THE SONS OF THE CALIPH
There was a caliph of Persia whose name was Al Mamoun. [Footnote: Al
Mam'oun] He had two sons whom he wished to become honest and noble
men. So he employed a wise man whose name was Al Farra to be their
teacher. One day, after lesson hours, Al Farra rose to go out of the
house. The two boys saw him and ran to fetch his shoes. For in that
country, people never wear shoes in the house, but take them off at
the door. The two boys ran for the teacher's shoes, and each claimed
the honor of carrying them to him. But they dared not quarrel and at
last agreed that each should carry one shoe. Thus the honor would be
divided. When the caliph heard of this he sent for Al Farra and asked
him, "Who is the most honored of men?"
The teacher answered, "I know of no man who is more honored than
"No, no," said the caliph. "It is the man who rose to go out, and two
young princes contended for the honor of giving him his shoes but at
last agreed that each should offer him one."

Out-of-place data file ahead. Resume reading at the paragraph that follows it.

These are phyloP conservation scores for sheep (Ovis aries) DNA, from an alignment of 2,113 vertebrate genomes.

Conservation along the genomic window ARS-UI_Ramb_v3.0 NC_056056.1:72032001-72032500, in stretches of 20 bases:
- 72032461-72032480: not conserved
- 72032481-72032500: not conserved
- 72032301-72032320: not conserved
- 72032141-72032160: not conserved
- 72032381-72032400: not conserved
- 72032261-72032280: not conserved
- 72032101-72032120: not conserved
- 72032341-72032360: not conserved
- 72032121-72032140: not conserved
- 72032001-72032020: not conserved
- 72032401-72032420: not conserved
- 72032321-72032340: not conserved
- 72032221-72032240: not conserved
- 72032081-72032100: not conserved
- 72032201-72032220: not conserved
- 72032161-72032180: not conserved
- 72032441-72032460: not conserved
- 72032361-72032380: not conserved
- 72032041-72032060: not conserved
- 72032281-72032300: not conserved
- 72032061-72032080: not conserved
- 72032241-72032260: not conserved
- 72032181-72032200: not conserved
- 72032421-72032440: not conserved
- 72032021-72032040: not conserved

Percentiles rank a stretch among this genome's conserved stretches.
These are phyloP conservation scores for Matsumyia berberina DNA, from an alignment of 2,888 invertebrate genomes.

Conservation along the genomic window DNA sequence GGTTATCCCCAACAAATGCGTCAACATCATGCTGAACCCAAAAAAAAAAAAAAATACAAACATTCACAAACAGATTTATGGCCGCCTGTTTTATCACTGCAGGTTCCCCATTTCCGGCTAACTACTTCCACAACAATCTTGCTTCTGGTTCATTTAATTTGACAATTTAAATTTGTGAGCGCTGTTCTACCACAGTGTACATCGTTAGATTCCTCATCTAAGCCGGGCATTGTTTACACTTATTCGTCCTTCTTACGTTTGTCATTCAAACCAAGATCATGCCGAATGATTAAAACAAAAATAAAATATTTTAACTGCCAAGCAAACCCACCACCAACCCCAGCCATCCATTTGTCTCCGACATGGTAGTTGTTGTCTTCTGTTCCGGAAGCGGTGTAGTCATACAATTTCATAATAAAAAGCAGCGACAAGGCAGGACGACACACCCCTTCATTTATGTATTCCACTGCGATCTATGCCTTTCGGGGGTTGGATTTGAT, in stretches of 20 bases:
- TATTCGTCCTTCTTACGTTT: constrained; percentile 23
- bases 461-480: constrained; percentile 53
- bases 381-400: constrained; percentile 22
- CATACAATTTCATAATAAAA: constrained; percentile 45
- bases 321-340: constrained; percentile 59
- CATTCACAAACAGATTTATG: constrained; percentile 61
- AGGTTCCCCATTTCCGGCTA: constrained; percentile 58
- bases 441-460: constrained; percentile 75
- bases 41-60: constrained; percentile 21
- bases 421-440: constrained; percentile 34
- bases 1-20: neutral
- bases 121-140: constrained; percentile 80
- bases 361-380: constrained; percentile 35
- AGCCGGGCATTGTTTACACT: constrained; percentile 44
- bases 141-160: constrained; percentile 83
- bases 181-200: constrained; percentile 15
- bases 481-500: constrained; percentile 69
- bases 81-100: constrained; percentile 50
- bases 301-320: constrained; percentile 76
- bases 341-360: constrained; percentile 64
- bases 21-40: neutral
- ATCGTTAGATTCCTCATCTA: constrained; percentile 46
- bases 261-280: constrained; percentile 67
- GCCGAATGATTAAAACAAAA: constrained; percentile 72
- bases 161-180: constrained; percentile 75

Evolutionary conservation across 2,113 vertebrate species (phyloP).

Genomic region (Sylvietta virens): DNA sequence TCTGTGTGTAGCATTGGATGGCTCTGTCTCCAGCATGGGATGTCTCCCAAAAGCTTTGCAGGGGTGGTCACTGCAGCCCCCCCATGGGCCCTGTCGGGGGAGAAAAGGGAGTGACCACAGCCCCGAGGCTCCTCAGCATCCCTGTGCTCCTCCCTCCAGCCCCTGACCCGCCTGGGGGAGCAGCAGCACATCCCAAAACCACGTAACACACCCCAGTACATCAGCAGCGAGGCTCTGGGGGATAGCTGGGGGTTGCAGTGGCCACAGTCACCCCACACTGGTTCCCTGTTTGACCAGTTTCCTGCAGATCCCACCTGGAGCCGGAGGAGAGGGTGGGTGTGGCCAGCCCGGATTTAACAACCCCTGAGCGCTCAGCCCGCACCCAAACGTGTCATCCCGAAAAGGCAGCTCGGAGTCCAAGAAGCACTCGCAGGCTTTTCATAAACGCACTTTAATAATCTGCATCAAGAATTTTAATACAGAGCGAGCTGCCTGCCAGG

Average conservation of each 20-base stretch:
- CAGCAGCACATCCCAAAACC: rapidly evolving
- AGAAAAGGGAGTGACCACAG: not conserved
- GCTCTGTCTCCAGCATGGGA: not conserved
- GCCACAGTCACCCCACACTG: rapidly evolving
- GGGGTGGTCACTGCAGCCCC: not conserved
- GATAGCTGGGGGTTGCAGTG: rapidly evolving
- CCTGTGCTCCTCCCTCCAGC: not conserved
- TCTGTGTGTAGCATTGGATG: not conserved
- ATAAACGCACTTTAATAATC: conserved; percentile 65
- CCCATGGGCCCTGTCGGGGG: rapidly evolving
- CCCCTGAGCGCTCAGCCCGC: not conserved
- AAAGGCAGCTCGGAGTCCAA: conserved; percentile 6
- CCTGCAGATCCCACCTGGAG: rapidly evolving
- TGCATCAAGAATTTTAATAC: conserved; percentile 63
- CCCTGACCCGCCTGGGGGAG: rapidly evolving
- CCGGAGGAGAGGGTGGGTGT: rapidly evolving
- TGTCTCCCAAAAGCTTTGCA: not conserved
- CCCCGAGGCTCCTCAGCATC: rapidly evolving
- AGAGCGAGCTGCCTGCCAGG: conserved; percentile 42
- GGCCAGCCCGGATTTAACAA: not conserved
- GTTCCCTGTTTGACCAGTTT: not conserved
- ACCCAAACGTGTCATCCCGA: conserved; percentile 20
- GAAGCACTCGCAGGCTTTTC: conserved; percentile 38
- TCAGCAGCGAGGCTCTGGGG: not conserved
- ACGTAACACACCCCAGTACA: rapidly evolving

Al Farra answered, "Sir, I should have forbidden them to do this, but
I feared to discourage them. I hope that I shall never do anything to
make them careless of their duties."
"Well," said the caliph, "if you had forbidden them thus to honor you,
I should have declared you in the wrong. They did nothing that was
beneath the dignity of princes. Indeed, they honored themselves by
honoring you." Al Farra bowed low, but said nothing; and the caliph
went on. "No young man nor boy," said he, "can be so high in rank as
to neglect three great duties: he must respect his ruler, he must love
and obey his father, and he must honor his teacher."
Then he called the two young princes to him, and as a reward for their
noble conduct, filled their pockets with gold.